Issue 53: January 23 to February 8, 2019


Announcements and Preparations for the Second Trump-Kim Summit

Andrew Jung

On Feb 5, 2019, United States President Donald Trump officially announced in his State of the Union address that he will meet North Korea’s leader Kim Jong-un for a second summit from Feb 27-28 in Vietnam. It is yet to be determined whether it will be held in the city of Hanoi or Da Nang. South Korea’s government welcomed the news with hopes that “the US and North Korea can make substantial and concrete steps forward”.

Earlier this week, Stephen Biegun, United States Special Representative for North Korea, met his South Korean counterpart, Lee Do-hoon after arriving in Seoul on Feb 3, 2019. They discussed Biegun’s planned meetings with his North Korean counterpart to prepare for the second summit.

Then on Monday, Feb 4, Biegun met with South Korea’s national security advisor, Chung Eui-yong, at the Blue House. According to the Blue House’s statement, Biegun explained Washington’s stance on North Korea and Chung Eui-yong expressed the South Korean government’s hope that the planning talks will succeed in preparing the summit. It is unclear if Biegun and his South Korean counterparts discussed the possibility of partially easing sanctions to facilitate both inter-Korean cooperation and nuclear diplomacy. 

Kim Hyok-chol actually was newly designated as an envoy, when it was rumored to be North Korea’s vice foreign minister, Choe Son-hui who helped to prepare last year’s Singapore summit between President Trump and Kim Jong-un. Kim Hyok-chol was the former North Korean ambassador to Spain and joined Kim Jong-un’s close aide, Kim Yong-chol, who recently visited the White House. Afterwards, Biegun headed to Pyongyang to meet Kim Hyok-chol to make preparations for the second summit.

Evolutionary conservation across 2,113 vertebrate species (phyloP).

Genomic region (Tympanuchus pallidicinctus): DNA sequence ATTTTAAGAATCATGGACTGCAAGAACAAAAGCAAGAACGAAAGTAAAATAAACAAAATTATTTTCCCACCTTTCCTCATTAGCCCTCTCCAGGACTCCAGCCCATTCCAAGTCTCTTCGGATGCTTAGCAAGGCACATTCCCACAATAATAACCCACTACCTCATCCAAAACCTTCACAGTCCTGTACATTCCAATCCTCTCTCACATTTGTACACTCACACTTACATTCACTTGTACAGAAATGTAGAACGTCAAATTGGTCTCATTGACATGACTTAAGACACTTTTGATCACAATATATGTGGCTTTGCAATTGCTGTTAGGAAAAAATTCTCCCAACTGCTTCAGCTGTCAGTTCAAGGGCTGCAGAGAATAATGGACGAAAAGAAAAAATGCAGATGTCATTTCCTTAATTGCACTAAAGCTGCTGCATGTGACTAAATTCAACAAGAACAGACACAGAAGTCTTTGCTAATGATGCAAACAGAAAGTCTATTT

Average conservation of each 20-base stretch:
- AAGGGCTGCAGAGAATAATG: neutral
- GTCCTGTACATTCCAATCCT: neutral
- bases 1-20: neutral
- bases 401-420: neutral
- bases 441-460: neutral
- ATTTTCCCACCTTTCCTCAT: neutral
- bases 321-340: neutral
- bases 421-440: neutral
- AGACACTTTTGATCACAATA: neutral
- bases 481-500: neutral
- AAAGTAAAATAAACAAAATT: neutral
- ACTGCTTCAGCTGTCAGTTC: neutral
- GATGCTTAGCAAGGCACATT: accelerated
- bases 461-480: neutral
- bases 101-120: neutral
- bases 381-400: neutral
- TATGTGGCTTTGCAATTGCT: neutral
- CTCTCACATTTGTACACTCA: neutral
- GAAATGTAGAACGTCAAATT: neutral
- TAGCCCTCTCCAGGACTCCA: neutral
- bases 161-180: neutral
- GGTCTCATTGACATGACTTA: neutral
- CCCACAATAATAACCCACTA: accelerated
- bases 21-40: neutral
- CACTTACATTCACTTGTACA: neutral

Biegun also needs to persuade him to attend a series of follow-up working-level meetings before the summit. Earlier, the U.S. State Department issued astatement that Biegun will visit Pyongyang on Wednesday, Feb 6 to prepare for the second summit and “advance further progress on the commitments the President and Chairman Kim made in Singapore: complete denuclearization, transforming U.S.-DPRK relations, and building a lasting peace on the Korean Peninsula.” 

It remains to be seen if the planning talks between Biegun and Kim Hyok-chol will create an agreement to prepare the second summit. In his Jan 31, 2019 speech at Stanford University, Biegun said that Kim Jong-Un committed to “ the dismantlement and destruction of North Korea’s plutonium and uranium enrichment facilities” at the Singapore summit and during U.S. Secretary of State Mike Pompeo’s visit to Pyongyang in October.

Since Kim Jong-un wants the U.S. to take reciprocal steps, Biegun plans to clarify what those steps are with his counterpart. Biegun also emphasized that the United States will not lift sanctions until denuclearization is achieved and North Korea provides a full accounting of its nuclear missiles and WMD programs. However, he admitted that both North Korea and United States differ on the meaning of full, verified denuclearization. Experts suggested that in the second summit, North Korea will offer to dismantle its main Yongbyon facilities in exchange for the U.S. formally declaring the end of the Korean War and allowing inter-Korean economic projects to resume.

Prime Minister Abe's Policy Speech Reflects Tensions Between South Korea and Japan

John Seymour

Tensions rose again this past week between South Korea and Japan after a Japanese surveillance plane flew over a South Korean navy vessel on Wednesday, Jan 23, 2019. South Korean General Suh Wook “strongly condemned” the low-altitude flight off the Korean Peninsula’s southwest coast and called it a “clear provocation.” Two more flights by Japanese aircraft near South Korean navy vessels have followed since Wednesday’s incident.

This recent spate of low-altitude flights comes less than two months after Japan accused a South Korean ship of directing fire-control radar at a passing Japanese plane. The South Korean government has denied this claim, and the issue remains unresolved.